Referring again to FIG. 106, each of the circular, rectangular and five sided devices in space 1802 represents a beacon where the circular subset of beacons are arranged in a denser pattern than the five sided beacons and where the five sided beacons are arranged in a denser pattern than the rectangular beacons. More specifically, the circular beacons are arranged in three high density arrays labelled 1810, 1812 and 1814 that are spaced apart within the enterprise space 1802 while the five sided beacons are arranged in an intermediately dense array that covers most of the space 1802. The rectangular beacons are sparsely arranged as shown.

In at least some cases beacons from different density groups may overlap each other while in other cases the different groups may not overlap. To this end, see in FIG. 106 that the intermediate density group represented by the five sided icons overlaps each of the high density groups 1810 and 1812 but does not overlap the high density beacon group labelled 1814. Similarly, the low density rectangular beacons are shown to overlap groups 1810 and 1812 but to be separate from group 1814.

Referring still to FIG. 106, beacon signal strength may, in at least some embodiments, be different for beacons in the different density groups. For instance, each of the beacons in high density group 1810 may generate a signal having a strength that can generally or typically be sensed anywhere within 15 feet of the beacon while each of the low density beacons (e.g., the rectangular beacons) may generate a signal having a strength such that the signal can be sensed within 100 feet of the beacon.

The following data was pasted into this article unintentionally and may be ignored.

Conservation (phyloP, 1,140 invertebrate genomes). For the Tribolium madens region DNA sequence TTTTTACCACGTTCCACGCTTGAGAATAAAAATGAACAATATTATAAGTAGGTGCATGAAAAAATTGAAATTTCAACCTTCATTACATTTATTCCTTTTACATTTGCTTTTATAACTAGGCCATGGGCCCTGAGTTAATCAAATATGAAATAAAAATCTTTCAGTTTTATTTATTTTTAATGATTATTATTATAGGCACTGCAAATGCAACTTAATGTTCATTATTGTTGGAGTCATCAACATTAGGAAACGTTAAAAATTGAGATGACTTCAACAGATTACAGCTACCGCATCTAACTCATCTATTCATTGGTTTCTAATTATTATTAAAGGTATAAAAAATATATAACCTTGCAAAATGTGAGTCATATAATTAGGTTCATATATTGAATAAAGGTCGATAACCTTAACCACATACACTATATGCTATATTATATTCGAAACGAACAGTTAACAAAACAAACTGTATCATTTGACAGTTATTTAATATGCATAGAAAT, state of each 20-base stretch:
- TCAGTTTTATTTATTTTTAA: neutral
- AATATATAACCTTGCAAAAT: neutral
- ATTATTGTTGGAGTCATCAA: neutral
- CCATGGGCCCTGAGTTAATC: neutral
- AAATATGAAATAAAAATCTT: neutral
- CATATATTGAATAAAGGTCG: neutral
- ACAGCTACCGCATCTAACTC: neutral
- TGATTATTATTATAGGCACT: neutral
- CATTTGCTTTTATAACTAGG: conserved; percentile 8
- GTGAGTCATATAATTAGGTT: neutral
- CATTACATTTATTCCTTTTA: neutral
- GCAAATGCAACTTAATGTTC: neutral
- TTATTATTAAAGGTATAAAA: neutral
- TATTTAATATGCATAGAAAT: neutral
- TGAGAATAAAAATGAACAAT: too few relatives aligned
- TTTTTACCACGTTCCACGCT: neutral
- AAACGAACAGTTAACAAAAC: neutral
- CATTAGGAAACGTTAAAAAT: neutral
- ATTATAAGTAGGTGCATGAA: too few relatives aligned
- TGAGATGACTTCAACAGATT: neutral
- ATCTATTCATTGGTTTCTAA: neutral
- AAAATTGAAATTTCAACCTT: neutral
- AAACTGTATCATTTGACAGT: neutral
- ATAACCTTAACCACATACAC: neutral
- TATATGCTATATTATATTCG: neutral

Referring again to FIG. 106, while the beacons in the high and intermediate density groups are shown arranged in substantially uniform arrays, in at least some cases, as represented by the low density rectangular beacons, the beacon pattern within a space may not be uniform and instead may be arranged in some other fashion to meet some type of optimization objective. For instance, in at least some cases space fixtures (e.g., walls, windows, doors, desks, tables, bookshelves, etc.) may prohibit placement of beacons at specific locations and may also attenuate or block beacon signals so that addition of more beacons or rearrangement of beacons is required in those areas to increase the effectiveness of the location determination process.